Healthy watersheds improve the health and resilience of the San Francisco Estuary
The Partnership’s Watershed Program is a regional, coordinated, collaborative, and strategic effort to protect our Bay Area Watersheds by empowering local watershed groups and educating decisionmakers about the importance of our watersheds.
The Watershed Program has four goals:
- Build, promote and support coordinated community-based approaches to watershed protection, restoration and stewardship
- Increase watershed management capacity of local governments
- Build regional consensus on methods to assess and compare watershed health
- Increase resilience and adaptive capacity of watersheds with regard to impacts from climate change
The Bay Area Watershed Network (BAWN)
BAWN is a collaboration of federal, state, and local agencies and non-profit organizations as well as individuals concerned with watershed planning, management and restoration. The BAWN provides opportunities to share information and coordinate ideas, proposals and activities.
Flood Control 2.0
This timely project will develop a set of innovative approaches for bringing environmental benefits and cost-savings to flood protection infrastructure along the San Francisco Bay shoreline. The strategy has two complementary approaches that transform costly trapped sediment in local flood control channels into a resource.
Reducing Sediment and Pathogens in North Bay Watersheds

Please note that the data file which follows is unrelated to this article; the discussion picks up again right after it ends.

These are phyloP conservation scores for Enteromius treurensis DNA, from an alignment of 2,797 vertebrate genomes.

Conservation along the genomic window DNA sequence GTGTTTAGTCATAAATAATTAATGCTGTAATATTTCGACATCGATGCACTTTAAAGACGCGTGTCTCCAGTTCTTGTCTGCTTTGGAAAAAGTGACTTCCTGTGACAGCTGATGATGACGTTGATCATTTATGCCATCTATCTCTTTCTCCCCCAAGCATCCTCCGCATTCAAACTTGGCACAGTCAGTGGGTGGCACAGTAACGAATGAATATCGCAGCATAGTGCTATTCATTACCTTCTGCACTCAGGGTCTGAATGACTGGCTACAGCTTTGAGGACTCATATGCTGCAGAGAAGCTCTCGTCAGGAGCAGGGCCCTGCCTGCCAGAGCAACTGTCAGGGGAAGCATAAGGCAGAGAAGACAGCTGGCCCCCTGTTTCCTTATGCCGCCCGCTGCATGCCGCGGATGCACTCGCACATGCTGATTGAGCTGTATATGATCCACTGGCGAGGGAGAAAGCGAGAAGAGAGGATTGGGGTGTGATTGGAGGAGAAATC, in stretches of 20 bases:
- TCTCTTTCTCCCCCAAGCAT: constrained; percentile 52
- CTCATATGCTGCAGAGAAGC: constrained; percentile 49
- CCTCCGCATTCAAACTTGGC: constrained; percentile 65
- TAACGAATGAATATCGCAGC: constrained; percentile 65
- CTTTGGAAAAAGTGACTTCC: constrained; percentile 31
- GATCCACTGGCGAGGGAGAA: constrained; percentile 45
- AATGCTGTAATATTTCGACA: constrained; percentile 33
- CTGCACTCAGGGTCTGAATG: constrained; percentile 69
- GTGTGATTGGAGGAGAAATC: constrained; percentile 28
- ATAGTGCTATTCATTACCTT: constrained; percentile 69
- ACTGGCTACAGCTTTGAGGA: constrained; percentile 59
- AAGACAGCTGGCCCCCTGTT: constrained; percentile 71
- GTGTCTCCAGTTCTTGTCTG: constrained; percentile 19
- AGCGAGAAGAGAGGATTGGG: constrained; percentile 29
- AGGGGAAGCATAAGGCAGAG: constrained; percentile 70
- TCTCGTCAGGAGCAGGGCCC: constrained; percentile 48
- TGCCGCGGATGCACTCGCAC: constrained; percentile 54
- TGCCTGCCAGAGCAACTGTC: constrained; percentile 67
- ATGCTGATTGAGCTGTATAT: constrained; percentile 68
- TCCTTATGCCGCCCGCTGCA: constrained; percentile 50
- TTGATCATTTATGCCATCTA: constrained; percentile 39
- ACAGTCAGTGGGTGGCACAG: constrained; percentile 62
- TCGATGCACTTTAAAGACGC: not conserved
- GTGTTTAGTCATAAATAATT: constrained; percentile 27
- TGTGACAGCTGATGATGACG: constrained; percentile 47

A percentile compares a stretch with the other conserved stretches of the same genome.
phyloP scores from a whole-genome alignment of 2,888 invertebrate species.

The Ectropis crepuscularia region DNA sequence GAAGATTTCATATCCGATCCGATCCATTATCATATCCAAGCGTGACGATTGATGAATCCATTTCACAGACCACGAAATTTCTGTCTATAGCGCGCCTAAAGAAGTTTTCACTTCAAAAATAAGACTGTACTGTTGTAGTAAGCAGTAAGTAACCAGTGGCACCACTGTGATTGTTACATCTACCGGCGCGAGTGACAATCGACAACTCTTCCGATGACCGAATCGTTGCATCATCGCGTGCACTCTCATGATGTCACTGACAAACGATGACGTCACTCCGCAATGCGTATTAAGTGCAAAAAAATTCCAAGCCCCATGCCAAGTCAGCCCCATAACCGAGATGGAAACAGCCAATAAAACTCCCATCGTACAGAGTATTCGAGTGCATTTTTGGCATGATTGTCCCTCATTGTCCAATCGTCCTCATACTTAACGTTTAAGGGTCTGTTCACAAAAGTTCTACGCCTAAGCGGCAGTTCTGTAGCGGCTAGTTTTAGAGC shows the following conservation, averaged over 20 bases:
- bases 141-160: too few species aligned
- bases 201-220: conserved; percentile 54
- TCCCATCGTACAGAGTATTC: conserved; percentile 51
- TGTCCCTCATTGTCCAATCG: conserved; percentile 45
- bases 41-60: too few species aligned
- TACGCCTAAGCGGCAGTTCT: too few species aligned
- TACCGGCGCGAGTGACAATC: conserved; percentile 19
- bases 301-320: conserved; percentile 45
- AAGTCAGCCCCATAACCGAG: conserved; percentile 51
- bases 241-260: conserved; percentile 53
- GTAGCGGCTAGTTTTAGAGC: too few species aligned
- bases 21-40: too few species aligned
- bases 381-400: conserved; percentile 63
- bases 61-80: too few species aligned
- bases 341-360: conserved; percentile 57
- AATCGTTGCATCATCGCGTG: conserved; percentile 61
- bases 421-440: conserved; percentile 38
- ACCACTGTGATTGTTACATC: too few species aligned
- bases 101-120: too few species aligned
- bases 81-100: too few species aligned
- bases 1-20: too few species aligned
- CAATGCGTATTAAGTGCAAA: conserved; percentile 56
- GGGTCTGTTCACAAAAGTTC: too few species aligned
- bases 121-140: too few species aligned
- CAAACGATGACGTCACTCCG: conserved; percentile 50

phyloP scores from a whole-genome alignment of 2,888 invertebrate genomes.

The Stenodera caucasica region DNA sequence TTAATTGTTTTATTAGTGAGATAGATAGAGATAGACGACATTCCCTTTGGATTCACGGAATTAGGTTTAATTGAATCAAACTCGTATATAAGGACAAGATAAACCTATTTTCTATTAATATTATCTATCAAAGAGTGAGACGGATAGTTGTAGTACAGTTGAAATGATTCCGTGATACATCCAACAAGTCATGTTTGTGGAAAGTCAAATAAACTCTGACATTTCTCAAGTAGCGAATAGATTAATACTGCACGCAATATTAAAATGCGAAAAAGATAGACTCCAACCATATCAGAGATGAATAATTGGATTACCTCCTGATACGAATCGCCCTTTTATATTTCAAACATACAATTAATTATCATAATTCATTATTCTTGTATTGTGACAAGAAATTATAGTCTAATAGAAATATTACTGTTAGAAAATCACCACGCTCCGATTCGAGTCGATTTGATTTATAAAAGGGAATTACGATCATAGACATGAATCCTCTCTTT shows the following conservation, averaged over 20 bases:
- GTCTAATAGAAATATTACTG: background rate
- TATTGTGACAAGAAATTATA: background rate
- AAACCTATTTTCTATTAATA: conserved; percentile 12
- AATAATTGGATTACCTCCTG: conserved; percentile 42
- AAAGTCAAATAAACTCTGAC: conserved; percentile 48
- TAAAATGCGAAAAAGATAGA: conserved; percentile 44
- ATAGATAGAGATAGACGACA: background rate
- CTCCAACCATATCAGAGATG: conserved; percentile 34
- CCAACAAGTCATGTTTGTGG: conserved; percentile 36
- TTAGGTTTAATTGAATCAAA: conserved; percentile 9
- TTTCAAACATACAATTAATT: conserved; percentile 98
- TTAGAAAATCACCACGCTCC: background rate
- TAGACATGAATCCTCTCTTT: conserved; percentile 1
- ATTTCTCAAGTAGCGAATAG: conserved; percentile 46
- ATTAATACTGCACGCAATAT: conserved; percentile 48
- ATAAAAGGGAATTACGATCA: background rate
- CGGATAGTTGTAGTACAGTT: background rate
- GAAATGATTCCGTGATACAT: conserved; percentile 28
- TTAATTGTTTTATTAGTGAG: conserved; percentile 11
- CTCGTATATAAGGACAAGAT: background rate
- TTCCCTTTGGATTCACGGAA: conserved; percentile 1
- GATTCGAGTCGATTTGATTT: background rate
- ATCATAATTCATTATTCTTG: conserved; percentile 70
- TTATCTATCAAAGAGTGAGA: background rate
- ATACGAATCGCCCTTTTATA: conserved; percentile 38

Sediment and pathogens pollute some of the major North Bay watersheds, including areas draining to the Napa River, Sonoma Creek, and Richardson Bay. SFEP is working with the North Bay Watershed Association to manage and coordinate four unique TMDL implementation projects that reduce sediment and pathogen loading from stormwater and urban runoff.
Coastal Regional Sediment Management Plan
The Coastal Regional Sediment Management Plan (CRSMP or Plan) for the San Francisco Littoral Cell (SFLC) is being developed to assist government entities, municipalities, stakeholders, and communities in developing strategies for the beneficial use of sediments to address coastal erosion and storm damage.
Climate Adaption in Corte Madera Marsh
Corte Madera Marsh Ecological Reserve in Marin County is exposed to wind waves, ringed with both historic and restored wetlands, and has a history of erosion and flooding. All of these factors make lower Corte Madera Creek an ideal test site for new climate change adaptation research.
2013 Small & Micro Grants Program
SFEP announced in 2013 the launch of the Small and Micro Grants Program to help protect and improve watershed health around the San Francisco Estuary. The total amount available for 2013 was $50,000 for both Small grants (up to $5,000) and Micro-grants (up to $1,000).
Creek Mouth Assessment Project
Since the earliest days of human habitation in the San Francisco Bay Area, the mouths of the region’s many creeks have been valued for their rich ecology and the abundance of plant and animal species.In 2012, the San Francisco Estuary Partnership and the San Francisco Estuary Institute undertook a comprehensive regional inventory and assessment of creek mouths around the Bay.